Is Smalltalk a secret rock star in the programming languages world?

So you thought Amber and Redline Smalltalk were the latest Smalltalk derivatives out there? Wrong.

Every week or so, somebody somewhere comes up with a new programming language. Most of the times, their makers reference Smalltalk as one of the most influential predecessors. And there is a steady flow of new Smalltalk implementations brewing in somebody’s basement. The last I’ve seen are Paul Gregory’s tumbleweed

A lightweight, image based, encapsulated development environment based around Smalltalk, specifically, “A Little Smalltalk” version 3.0 by Timothy A. Budd.

Martin McClure’s Mist project

Mist is a project to create a Smalltalk dialect (or possibly a very Smalltalk-like language) that is implemented without a virtual machine, is implemented without depending on any other language, is simple, and is reasonably fast.

Minori Yamashita’s LittleSmallScript

Little Smallscript is a dialect of Smalltalk that compiles into JavaScript. Hidden behind the huge Smalltalk Environment, Smalltalk always had a beautiful syntax that is fit for object oriented scripting. Little Smallscript is an attempt to let Smalltalk see the light of day again.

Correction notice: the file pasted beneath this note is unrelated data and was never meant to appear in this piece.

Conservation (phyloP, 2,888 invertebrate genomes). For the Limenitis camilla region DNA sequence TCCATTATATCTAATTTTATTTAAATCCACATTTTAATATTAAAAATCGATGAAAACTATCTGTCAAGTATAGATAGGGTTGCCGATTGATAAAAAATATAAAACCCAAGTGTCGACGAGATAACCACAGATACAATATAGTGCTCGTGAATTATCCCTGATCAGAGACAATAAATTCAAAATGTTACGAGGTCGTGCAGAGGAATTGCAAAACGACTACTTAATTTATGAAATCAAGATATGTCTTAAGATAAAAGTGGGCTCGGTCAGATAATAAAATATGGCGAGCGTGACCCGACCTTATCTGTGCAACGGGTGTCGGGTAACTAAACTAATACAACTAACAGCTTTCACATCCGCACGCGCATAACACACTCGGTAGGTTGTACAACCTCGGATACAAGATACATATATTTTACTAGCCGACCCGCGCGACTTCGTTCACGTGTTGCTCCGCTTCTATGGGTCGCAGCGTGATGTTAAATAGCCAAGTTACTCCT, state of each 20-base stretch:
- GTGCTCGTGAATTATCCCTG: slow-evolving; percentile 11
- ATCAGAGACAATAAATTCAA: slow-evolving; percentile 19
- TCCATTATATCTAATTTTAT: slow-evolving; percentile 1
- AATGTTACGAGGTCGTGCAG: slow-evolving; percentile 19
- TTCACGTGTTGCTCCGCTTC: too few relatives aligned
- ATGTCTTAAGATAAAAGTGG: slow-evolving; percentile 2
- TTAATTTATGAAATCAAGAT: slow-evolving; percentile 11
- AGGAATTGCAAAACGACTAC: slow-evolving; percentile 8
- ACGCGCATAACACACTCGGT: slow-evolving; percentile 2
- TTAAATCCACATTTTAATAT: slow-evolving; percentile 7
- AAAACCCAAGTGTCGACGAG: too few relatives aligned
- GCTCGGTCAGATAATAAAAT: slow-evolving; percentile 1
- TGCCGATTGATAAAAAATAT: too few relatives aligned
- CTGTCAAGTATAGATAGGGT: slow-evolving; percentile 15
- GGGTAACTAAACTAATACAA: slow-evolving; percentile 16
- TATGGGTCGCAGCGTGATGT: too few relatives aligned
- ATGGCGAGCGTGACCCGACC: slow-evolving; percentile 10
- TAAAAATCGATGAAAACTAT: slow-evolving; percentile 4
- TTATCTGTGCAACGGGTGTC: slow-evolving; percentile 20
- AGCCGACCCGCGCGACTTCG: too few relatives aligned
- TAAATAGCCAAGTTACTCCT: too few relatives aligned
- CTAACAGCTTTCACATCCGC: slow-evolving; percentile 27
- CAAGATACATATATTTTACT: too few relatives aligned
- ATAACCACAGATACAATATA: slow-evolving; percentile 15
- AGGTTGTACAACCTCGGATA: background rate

So what is it that makes people always come back to a programming language that is going to celebrate its 30th birthday of its publication next year?

My personal theses here are:

  • Nobody has come up with something substantially better than Smalltalk as an all-purpose-language yet
  • Dynamic typing shows its advantages in too many areas to make it irrelevant and Smalltalk still is one of the cleanest and most productive implementation of such a beast
  • The rich tool set (Inspectors, Browsers, and the Debugger) of SmalltalkIDEs still is among the best you can get, even if newer IDEs have great tools. This is especially true when it comes to navigating your code (or better: your object zoo)
  • Image based development is far better than it looks from the outside, once you’ve tried it. Don’t Eclipse and XCode emulate an image as close as they can?
  • The combination of these (and maybe more) makes Smalltalk one of the most productive and change-friendly environments available

Isn’t it funny that an industry that regards a period of 3 years as an eternity and where a computer that is 12 months old is considered helplessly outdated, runs in circles around dinosaurs like Smalltalk?

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